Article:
It is September 1970 and the Cold War is in full swing.
American military troops and their families have been occupying West Germany and West Berlin for 25 years, since the end of World War II, to prevent the Soviets from expanding their sphere of Communism into Western Europe. Into this alien world my husband of one year and I arrived at the Munich train station amidst drunken crowds of guest workers celebrating the annual Oktoberfest.
I have written this memoir to preserve an account of U.S. military personnel and their families as an occupation force in West Germany during the Cold War, specifically the time from September 1970 to May 1972 when my husband and I were stationed in Munich.
Besides giving an account of military occupation life, I also want to share what it was like for my husband and me – a young newly married Jewish couple – to live in post-Holocaust Germany only 25 years after the Nazis murdered six million Jews.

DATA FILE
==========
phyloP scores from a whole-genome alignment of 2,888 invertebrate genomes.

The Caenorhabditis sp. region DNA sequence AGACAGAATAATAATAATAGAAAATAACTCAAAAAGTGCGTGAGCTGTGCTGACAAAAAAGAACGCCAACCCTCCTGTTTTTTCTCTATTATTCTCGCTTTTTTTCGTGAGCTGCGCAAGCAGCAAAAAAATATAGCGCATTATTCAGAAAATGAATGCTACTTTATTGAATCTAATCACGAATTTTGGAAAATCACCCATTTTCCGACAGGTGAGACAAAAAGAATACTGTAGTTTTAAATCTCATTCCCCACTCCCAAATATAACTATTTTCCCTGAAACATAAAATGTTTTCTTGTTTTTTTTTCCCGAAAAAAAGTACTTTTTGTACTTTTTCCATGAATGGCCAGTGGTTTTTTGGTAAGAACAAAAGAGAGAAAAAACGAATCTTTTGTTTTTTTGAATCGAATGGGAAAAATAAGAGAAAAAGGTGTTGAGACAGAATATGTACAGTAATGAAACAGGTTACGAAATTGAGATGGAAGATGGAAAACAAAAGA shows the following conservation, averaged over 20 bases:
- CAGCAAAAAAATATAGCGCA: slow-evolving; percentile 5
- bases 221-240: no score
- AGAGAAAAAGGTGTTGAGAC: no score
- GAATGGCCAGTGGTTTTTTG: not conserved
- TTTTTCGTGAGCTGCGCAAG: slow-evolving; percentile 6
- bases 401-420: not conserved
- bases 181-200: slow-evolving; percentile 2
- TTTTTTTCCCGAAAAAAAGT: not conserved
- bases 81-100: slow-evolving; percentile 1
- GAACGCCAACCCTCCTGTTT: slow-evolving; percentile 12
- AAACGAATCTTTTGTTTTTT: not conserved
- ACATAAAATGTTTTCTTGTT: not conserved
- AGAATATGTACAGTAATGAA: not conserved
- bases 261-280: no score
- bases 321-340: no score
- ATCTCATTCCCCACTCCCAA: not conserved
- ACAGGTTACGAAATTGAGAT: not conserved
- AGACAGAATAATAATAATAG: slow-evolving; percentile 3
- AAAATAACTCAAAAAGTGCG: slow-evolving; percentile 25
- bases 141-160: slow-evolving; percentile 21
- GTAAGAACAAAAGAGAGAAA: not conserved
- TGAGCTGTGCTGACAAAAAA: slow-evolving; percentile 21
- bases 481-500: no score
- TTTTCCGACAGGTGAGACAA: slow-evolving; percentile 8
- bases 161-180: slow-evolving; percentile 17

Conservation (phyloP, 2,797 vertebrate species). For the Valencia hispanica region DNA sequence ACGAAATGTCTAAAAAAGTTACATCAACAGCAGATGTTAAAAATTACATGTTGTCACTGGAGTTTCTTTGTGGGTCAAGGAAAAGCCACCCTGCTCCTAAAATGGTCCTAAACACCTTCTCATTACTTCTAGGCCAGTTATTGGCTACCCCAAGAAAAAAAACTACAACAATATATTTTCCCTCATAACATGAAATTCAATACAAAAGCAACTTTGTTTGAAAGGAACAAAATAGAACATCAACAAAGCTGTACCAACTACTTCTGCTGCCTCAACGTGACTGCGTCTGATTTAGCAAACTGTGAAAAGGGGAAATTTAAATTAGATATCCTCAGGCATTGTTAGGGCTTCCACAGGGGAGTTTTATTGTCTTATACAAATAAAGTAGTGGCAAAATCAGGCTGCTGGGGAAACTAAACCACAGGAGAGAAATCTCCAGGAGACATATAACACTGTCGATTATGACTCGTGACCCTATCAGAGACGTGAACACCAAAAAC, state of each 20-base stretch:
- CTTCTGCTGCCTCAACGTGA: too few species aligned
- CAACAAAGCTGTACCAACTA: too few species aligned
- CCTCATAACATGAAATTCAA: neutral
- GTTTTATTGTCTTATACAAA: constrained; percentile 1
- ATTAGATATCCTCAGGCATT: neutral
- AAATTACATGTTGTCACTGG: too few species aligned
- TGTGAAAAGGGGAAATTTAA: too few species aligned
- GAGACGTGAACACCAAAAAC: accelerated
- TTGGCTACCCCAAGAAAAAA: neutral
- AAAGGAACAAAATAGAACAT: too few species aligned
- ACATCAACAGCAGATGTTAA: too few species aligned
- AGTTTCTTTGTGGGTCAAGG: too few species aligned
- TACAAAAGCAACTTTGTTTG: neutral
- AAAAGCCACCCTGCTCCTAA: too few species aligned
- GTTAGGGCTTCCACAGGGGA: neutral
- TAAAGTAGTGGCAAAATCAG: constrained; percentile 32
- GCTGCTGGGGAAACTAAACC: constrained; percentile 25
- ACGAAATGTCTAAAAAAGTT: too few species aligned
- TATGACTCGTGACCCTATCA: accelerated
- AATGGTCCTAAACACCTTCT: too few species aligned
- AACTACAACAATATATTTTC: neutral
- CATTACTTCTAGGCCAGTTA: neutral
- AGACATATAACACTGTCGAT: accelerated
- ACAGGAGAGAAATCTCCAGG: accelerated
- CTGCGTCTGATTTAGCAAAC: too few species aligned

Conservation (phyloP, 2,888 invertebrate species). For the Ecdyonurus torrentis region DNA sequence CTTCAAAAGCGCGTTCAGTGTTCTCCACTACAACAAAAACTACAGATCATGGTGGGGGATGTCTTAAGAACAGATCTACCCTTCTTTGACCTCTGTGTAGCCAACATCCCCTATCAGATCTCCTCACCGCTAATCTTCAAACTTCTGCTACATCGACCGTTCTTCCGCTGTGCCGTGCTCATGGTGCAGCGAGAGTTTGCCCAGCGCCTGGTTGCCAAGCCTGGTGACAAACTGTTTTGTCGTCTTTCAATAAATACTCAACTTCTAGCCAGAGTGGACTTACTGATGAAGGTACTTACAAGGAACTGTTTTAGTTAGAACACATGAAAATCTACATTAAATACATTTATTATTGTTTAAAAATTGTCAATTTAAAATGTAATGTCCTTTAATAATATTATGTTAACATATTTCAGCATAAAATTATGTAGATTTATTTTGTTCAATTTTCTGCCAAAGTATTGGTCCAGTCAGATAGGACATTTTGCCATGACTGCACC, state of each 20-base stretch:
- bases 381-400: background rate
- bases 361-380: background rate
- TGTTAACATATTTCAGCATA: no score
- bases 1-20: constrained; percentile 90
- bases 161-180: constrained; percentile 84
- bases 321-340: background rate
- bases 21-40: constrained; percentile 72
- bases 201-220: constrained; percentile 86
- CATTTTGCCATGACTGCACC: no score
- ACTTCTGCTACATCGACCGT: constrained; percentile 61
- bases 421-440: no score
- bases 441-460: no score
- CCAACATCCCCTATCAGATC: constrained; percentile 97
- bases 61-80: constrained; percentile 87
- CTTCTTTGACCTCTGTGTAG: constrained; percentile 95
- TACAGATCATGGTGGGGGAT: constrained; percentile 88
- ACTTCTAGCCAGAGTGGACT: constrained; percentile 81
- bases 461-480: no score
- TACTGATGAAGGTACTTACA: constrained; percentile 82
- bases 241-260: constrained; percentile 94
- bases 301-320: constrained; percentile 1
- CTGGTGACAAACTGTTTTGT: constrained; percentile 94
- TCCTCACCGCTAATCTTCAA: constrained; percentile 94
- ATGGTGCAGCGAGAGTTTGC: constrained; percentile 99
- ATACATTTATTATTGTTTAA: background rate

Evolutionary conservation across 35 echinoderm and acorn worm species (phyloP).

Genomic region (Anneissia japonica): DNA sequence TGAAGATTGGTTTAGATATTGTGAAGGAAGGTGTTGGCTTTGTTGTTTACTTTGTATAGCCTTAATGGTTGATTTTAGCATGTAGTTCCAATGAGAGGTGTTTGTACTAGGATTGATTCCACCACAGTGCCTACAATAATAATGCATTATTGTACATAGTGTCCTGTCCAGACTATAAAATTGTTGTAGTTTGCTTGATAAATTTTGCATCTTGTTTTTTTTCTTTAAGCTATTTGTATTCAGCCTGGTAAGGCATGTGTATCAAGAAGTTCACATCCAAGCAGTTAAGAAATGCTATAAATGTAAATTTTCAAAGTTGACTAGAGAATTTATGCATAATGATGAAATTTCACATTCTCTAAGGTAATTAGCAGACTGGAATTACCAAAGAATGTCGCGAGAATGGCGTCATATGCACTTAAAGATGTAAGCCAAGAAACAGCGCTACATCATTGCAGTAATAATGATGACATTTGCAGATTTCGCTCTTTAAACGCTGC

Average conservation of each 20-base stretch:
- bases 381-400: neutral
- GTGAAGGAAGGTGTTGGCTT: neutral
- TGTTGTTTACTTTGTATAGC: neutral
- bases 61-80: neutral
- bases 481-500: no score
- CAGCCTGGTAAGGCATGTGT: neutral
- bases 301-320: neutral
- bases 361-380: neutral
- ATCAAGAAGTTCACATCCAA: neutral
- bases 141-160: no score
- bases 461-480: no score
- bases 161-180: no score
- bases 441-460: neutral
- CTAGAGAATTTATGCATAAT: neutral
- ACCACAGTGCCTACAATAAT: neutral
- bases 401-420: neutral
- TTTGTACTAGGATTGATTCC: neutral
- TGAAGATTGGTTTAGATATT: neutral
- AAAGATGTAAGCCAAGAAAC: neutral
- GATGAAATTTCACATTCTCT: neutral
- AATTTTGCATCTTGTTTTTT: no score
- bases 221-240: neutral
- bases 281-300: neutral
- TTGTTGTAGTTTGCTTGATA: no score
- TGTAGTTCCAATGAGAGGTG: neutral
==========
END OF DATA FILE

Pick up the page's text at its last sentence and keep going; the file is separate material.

In this memoir I have endeavored to be as accurate as possible. When I quote from military manuals, military memos, and newspaper articles, I am quoting exactly from the source material.
Yet on other matters of accuracy I must be allowed a certain leeway. In my memory, for example, the buildings of McGraw Kaserne in Munich are gray stone. It may be that they were actually gray concrete.
Each chapter will begin with a news brief from the time period followed by information – such as that from the Customs & Courtesies booklet given out by the U.S. Army at the time my husband Mitch and I were stationed in Munich. The news brief is to place what we were experiencing in Germany within the context of the larger world, while the second information snippet provides a feel for our lives in Germany with the U.S. Army.
As this is a memoir, while many of the names of people will be their actual names, for various reasons the names of some people may be changed.